Re: NANFA-- John Muir: founder of Sierra Club
Robert Carillio (darterman_at_hotmail.com)
Thu, 14 Sep 2000 19:57:41 EDT
The Ohio Sierra club has fought many battles against the pro-ppolluting
community, and have been the watch dog eye on many water issues. I know of
several people who are members along with myself. I have seen these folks
devote countless hours volunteering on behalf of clean water issues. As a
matter of fact, if one reads the Sierra Clubs "ten commandments" what we can
do to curb urban sprawl, you will see that it is very "logical logic" and
that if more people abided by those suggestions, we would not have a lot of
the native fishes in the trouble they are in. A Sierra Club motto reads like
this.... "Not opposed to progress, rather, opposed to blind progress" I
know that sometimes there are a few who go way over the edge having the
media take interest, and making many look bad, but all in all, I thank the
"darter god" for the Sierra Club!!!
>From: Sajjad Lateef <sajjad_at_acm.org>
>Subject: NANFA-- John Muir: founder of Sierra Club
>Date: Thu, 14 Sep 2000 15:46:53 -0500 (CDT)
> I thought I would share the following piece I read in a recent
>NewsScan (an email listserve for News about Science and Technology). They
>usually run a short bio on some noteworthy person called the Honorary
>Subscriber. Now if they would only write about Rafinesque (what a cool
>name) and the others that Dave Neely mentioned ...
> Note that I am niether for nor against the Sierra Club - I just
>don't know enough about them to take sides.
>From newsscan_at_newsscan.com Thu Sep 14 15:40:02 2000
>HONORARY SUBSCRIBER: JOHN MUIR
> Today's Honorary Subscriber is John Muir (1838-1914), who in the
>course of a productive lifetime found occupation as a farmer, inventor,
>sheepherder, naturalist, explorer, writer and conservationist.
> Muir was born in Dunbar, Scotland, and emigrated with his family
>a farm in Wisconsin. Early on, he became a keen observer of the natural
>world and an inventive wood worker -- making award-winning wooden
>mechanisms, including clocks and a device timed to tip him out of bed
>before dawn. He attended the University of Wisconsin, but left after three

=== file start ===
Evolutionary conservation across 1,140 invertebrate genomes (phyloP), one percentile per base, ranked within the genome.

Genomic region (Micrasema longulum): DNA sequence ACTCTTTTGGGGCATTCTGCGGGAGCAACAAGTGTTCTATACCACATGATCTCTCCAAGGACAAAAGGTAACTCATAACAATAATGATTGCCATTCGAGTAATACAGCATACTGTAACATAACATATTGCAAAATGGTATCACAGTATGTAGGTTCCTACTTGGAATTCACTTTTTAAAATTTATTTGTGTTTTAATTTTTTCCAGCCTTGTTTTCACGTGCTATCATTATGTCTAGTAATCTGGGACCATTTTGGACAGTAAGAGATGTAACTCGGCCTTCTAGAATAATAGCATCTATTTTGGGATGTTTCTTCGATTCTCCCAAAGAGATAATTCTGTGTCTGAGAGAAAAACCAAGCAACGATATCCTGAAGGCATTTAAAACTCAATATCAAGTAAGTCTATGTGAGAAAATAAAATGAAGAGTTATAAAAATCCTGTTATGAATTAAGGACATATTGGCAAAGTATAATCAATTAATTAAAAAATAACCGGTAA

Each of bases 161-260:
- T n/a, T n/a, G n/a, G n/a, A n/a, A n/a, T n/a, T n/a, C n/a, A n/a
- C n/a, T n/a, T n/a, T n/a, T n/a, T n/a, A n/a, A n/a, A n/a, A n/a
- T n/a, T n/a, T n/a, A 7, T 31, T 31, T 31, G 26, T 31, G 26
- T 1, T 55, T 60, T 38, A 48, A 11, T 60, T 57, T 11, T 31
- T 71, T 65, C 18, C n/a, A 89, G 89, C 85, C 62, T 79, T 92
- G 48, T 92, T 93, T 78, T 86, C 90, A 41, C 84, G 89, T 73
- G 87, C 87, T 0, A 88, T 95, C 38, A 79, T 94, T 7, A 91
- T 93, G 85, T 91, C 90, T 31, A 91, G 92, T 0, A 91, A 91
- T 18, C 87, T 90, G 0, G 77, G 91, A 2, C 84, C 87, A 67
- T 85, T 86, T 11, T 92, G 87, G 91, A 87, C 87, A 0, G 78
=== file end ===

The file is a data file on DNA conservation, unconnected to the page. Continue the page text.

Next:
>years to travel the yet unspoiled lands of the northern United States and
>Canada, supporting himself by working at odd-jobs.
> In 1867 while temporarily blinded by a work-related accident, Muir
>resolved to commit himself upon recovery to the wandering life, where his
>eyes would feast on the natural beauty of the earth. His wanderlust first
>took him on a thousand-mile walk to the Gulf of Mexico, and from there he
>sailed to Cuba, and later to Panama. He crossed the Isthmus and sailed up
>the West Coast, landing in San Francisco in March 1868. From that moment
>on, though he would travel around the world, California became his home.
> It was California's Sierra Nevada and Yosemite that truly claimed
>him. He called the Sierra the Range of Light -- the most divinely beautiful
>of all mountain chains. He herded sheep through that first summer and made
>his home in Yosemite. Beginning in 1874, he wrote a series of articles
>entitled "Studies in the Sierra" that launched his successful writing
>career and brought him to public attention. Famous men of the time --
>Joseph LeConte, Asa Gray and Ralph Waldo Emerson -- made their way to the
>door of his pine cabin.
> In 1880 he married and settled down in Martinez, California, where
>he managed a successful family fruit ranch business. He continued to make
>time to travel, visiting Alaska (where he discovered Glacier Bay),
>Australia, South America, Africa, Europe, China and Japan.
> In later years he concentrated on his serious writing, publishing
>300 articles and 10 major books that recounted his travels, expounded his
>naturalist philosophy, and beckoned everyone to "Climb the mountains and
>get their good tidings." He drew attention to the devastation of mountain
>meadows and forests by sheep and cattle. In 1890, due in large part to his
>efforts, Congress created Yosemite National Park, followed later by the
>creation of Sequoia , Mount Rainier, Petrified Forest, and Grand Canyon
>national parks. Muir deservedly is often called the "Father of Our National
>Park System," and perhaps the crowning achievement of his life was the
>founding of the Sierra Club to "do something for wildness and make the
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